Last Wednesday's "EDSA Tayo" rally-slash-vigil was attended by a swarm of flies. I'm talking figuratively here, because from what I saw in the news (and from when I looked outside the window of the MRT train I rode on my way to work), the event failed to gather its targeted number of attendees. The same thing happened with the Million People march last August, when the total number of people around the country who joined the march failed to reach a million.
And if it's not enough, there's another march to Luneta today, as I've heard from the radio news, and it's still to call for the scrapping of the Priority Development Assistance Fund (PDAF), or pork barrel. If the march proves unsuccessful, the reason for the failure will have to be that the resolve of the people in there to have the pork barrel scrapped isn't strong enough.
Or that there are not enough of them in the march.
Like they say, there is strength in numbers.
The reason why the first two "People Power" revolutions worked is because millions of people fearlessly converged and assembled for a common cause: to call for the ouster of the head honchos at those times. In retrospect, though, they only constituted a fraction of the entire country's population, that's why in some way, it's a question to me how they could represent the sentiment of the whole country when they were a mere 2% of the entire population.
Internet power is not people power
The Internet is too powerful that it goes out of control more often than not in the hands of even normal people. Two senators even called for the passing of the Anti-Cybercrime and Anti-Cyberbullying Bills, which clearly go against the people's rights to freedom of expression over the Internet.
It's that same level of power that's making those lawmakers second-guess the passing of the Freedom of Information Bill; because if that bill becomes law, they'll be required to reveal all their projects—whether they're legitimate or questionable. That's how powerful the Internet is.
But at the end of the day, I don't think Internet power equates to people power. Then again, "people power" isn't comparable to THE people power—one where the majority of the nation's citizens are involved and actively participating.
Speaking of overlooking stuff, apparently, it's also because the administration shrugged the announcement of the Misuari faction of the Moro National Liberation Front (MNLF) last month that they were planning to declare their independence from the Philippine government anytime soon that the standoff in Zamboanga happened. Not only did it inconvenienced and jeopardized the city's economy, it also caused nationwide panic, especially when thousands were held hostage, not to mention that it claimed lives from both sides of the gunfire.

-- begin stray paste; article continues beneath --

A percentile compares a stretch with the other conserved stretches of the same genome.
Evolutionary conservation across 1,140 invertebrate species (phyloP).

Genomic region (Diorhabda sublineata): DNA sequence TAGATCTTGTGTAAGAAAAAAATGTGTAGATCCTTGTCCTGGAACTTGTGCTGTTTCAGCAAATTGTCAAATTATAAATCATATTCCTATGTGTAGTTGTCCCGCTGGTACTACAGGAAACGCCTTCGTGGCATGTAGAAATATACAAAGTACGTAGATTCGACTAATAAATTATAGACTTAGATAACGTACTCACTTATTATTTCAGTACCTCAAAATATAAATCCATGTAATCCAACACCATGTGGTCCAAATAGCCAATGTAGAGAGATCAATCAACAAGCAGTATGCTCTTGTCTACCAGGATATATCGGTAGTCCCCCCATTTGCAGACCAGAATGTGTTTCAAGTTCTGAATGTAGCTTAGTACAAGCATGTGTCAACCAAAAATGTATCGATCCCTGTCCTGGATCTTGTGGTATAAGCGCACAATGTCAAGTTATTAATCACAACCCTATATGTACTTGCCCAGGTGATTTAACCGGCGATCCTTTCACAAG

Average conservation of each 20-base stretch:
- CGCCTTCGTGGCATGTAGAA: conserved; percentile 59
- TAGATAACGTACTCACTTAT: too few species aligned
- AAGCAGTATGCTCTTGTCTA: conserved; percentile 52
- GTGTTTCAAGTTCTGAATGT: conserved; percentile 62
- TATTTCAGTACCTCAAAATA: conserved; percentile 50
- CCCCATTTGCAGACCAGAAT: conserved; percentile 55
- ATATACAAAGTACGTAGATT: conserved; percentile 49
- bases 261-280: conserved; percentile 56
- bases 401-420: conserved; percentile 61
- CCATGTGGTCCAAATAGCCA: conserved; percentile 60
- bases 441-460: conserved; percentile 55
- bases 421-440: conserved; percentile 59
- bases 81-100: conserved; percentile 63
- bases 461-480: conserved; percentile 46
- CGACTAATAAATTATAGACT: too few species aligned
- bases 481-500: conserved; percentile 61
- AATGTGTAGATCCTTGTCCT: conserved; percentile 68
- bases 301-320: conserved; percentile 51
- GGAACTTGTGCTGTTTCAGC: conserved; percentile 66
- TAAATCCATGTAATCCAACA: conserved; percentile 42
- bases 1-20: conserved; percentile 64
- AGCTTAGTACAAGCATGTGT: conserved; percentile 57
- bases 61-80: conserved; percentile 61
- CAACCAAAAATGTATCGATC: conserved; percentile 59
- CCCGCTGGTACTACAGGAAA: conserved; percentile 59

I think we can try to connect the Moro group's declaration of independence to the pork barrel scam. While they may have hinted a month ago that they were planning to declare their autonomy, I think we can hold the pork barrel scam accountable for further fueling their desire to separate themselves. Their declaration last Monday could be their expression of disgust at the government for being such thieves—that they did what they did to say that don't want to be part of a country where its government takes away from its people instead of serving them. If that's the case, I agree with them.
Though the violence that took place is still unjustifiable.
The power to distract
I was thinking that the timing was impeccable; we were all too focused on the scam, that the MNLF's seemingly unconstitutional declaration of independence from our republic caught us all by surprise. I felt that it somehow seemed convenient especially for the politicians (administration and opposition alike) involved in the scandal that it happened—at the expense of our poor soldiers and residents in Zambo.
It also seemed timely to me that the declaration took place two days before the EDSA Tayo march. It might also be the reason for the small number of attendees in the march; the prospected attendees might have entertained the thought that some MNLF members would be in Manila to wreak havoc in the event, so they decided to go to the self-preservation route and protested over the Internet, and that may be why flies swarmed in the event instead.
If I were to talk about a conspiracy theory, the government might have concocted a plan with the Moro group to create chaos and concern for the people's safety, so that they would divert their attention from the scandal that implicates high-profile public servants. It could be true, but we have no way to say that it is.
All this stuff would never have happened if our public servants were true to their oaths. Their transgressions only serve to solidify my thoughts about our politicians: they all worship money, and they are willing to lie for the sake of it.
To quote Sen. Miriam Defensor-Santiago:
"How to tell if a politician is telling the truth:
Whenever he’s crossing his arms, he might be telling the truth.
Whenever he’s stroking his chin, he might be telling the truth.
Whenever he looks at you straight in the eyes, he might be telling the truth.
But when he opens his mouth, he is lying."
Alvin has spoken.